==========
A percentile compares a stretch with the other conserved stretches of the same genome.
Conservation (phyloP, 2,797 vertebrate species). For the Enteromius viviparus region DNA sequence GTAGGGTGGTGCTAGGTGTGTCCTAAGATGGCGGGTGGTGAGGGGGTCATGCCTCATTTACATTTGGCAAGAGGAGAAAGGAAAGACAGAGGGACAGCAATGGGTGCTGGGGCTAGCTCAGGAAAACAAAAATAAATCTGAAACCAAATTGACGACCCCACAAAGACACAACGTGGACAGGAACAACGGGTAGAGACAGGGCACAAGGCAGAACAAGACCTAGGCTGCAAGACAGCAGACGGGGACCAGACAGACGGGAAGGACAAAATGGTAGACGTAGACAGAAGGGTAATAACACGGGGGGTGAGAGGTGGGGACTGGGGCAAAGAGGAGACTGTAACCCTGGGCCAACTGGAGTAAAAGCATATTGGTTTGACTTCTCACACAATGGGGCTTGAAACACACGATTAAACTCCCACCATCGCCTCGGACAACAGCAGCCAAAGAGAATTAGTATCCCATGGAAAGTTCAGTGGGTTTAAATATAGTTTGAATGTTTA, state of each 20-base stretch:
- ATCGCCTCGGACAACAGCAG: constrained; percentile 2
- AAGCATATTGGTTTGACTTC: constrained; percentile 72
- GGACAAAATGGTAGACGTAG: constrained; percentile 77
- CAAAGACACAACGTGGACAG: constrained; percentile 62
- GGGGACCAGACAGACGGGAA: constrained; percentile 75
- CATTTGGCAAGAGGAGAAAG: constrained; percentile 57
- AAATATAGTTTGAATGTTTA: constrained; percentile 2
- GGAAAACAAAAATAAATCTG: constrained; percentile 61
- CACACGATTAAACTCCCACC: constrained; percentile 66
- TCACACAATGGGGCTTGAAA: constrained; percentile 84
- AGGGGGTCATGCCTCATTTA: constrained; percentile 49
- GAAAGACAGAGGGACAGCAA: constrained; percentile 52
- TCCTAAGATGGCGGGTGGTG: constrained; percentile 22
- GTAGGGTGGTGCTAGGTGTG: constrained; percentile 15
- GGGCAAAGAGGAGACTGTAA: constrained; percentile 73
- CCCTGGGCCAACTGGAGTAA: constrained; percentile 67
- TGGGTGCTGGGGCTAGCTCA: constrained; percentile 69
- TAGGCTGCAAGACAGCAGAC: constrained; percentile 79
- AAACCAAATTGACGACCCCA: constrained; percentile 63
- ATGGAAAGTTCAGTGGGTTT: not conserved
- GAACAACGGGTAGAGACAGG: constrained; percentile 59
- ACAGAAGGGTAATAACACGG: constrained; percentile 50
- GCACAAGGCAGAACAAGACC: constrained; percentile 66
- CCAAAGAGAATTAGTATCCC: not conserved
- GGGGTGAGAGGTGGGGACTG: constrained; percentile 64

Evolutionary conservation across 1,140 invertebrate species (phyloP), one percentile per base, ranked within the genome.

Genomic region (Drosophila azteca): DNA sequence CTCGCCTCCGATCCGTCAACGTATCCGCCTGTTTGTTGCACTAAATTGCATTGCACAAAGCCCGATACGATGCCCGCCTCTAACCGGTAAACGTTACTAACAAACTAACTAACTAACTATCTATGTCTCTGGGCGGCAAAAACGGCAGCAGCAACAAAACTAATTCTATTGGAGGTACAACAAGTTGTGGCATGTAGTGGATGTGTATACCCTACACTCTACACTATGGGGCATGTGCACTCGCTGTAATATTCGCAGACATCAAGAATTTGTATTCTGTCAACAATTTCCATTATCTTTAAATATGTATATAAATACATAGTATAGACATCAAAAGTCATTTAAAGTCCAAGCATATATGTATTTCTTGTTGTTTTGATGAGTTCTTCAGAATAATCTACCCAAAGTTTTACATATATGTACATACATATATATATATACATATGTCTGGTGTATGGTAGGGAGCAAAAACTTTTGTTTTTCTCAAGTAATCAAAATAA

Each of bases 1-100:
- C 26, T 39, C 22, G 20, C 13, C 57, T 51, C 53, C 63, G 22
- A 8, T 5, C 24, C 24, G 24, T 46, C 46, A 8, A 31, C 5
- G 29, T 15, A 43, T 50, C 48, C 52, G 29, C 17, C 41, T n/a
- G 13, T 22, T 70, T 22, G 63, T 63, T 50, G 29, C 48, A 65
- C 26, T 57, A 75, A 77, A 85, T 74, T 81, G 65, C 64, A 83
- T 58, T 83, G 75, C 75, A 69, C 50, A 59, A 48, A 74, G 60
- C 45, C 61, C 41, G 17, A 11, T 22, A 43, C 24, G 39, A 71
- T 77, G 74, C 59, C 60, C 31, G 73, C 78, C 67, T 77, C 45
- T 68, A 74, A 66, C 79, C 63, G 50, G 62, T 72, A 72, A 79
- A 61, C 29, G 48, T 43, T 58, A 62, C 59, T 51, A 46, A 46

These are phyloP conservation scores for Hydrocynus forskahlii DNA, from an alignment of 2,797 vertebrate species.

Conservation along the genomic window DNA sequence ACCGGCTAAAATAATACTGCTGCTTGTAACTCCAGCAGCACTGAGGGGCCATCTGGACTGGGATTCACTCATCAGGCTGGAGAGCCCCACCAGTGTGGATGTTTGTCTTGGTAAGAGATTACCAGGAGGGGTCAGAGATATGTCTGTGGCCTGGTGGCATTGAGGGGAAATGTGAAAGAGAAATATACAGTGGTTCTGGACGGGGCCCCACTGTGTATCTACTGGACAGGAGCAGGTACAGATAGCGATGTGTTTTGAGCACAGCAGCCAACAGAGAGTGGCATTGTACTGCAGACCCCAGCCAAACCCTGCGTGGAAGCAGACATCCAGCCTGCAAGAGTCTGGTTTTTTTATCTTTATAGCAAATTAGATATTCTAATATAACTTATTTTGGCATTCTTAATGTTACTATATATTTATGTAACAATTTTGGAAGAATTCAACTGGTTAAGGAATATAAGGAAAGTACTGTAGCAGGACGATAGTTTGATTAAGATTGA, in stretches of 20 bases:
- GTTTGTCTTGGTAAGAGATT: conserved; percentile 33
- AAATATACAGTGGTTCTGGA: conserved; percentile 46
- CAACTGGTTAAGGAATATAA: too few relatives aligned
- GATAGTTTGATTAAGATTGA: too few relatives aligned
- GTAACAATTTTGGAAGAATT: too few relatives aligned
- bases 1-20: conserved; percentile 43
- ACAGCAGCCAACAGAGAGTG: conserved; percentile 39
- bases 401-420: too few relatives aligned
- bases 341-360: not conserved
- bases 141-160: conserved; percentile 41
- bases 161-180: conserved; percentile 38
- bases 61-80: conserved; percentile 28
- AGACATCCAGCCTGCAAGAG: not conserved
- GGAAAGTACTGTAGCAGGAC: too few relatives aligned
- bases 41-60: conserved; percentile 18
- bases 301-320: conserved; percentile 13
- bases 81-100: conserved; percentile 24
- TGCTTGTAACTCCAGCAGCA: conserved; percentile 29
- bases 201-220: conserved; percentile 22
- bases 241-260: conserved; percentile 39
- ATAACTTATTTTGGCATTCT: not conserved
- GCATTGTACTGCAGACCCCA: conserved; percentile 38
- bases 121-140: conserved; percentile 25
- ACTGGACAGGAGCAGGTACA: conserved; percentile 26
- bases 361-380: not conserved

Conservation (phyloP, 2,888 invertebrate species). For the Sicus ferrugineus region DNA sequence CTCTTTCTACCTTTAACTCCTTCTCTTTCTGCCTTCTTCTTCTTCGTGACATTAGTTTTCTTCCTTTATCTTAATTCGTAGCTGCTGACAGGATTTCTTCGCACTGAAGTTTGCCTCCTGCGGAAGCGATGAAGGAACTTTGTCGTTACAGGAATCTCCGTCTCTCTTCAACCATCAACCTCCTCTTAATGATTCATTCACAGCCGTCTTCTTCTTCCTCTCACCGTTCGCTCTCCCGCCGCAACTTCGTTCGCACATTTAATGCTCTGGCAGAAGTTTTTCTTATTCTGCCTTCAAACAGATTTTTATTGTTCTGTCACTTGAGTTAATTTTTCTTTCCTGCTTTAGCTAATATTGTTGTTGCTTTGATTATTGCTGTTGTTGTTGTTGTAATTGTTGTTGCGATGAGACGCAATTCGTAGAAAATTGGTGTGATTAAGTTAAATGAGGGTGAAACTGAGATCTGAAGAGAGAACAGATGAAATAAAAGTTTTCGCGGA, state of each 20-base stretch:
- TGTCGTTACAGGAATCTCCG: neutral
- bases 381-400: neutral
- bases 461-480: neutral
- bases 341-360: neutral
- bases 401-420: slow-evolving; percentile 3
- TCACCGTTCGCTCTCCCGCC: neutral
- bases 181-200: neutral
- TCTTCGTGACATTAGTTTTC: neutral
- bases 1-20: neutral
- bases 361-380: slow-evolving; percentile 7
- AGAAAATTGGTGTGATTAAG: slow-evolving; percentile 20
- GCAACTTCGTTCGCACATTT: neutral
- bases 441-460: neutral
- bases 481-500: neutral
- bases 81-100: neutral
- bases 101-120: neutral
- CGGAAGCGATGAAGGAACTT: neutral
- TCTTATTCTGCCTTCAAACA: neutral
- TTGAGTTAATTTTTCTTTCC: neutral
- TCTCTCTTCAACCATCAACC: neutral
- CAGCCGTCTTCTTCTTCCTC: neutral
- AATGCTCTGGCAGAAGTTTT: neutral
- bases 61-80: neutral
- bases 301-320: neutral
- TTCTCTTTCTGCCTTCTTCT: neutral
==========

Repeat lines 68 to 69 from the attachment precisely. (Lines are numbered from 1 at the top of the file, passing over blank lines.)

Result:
Conservation (phyloP, 2,888 invertebrate species). For the Sicus ferrugineus region DNA sequence CTCTTTCTACCTTTAACTCCTTCTCTTTCTGCCTTCTTCTTCTTCGTGACATTAGTTTTCTTCCTTTATCTTAATTCGTAGCTGCTGACAGGATTTCTTCGCACTGAAGTTTGCCTCCTGCGGAAGCGATGAAGGAACTTTGTCGTTACAGGAATCTCCGTCTCTCTTCAACCATCAACCTCCTCTTAATGATTCATTCACAGCCGTCTTCTTCTTCCTCTCACCGTTCGCTCTCCCGCCGCAACTTCGTTCGCACATTTAATGCTCTGGCAGAAGTTTTTCTTATTCTGCCTTCAAACAGATTTTTATTGTTCTGTCACTTGAGTTAATTTTTCTTTCCTGCTTTAGCTAATATTGTTGTTGCTTTGATTATTGCTGTTGTTGTTGTTGTAATTGTTGTTGCGATGAGACGCAATTCGTAGAAAATTGGTGTGATTAAGTTAAATGAGGGTGAAACTGAGATCTGAAGAGAGAACAGATGAAATAAAAGTTTTCGCGGA, state of each 20-base stretch:
- TGTCGTTACAGGAATCTCCG: neutral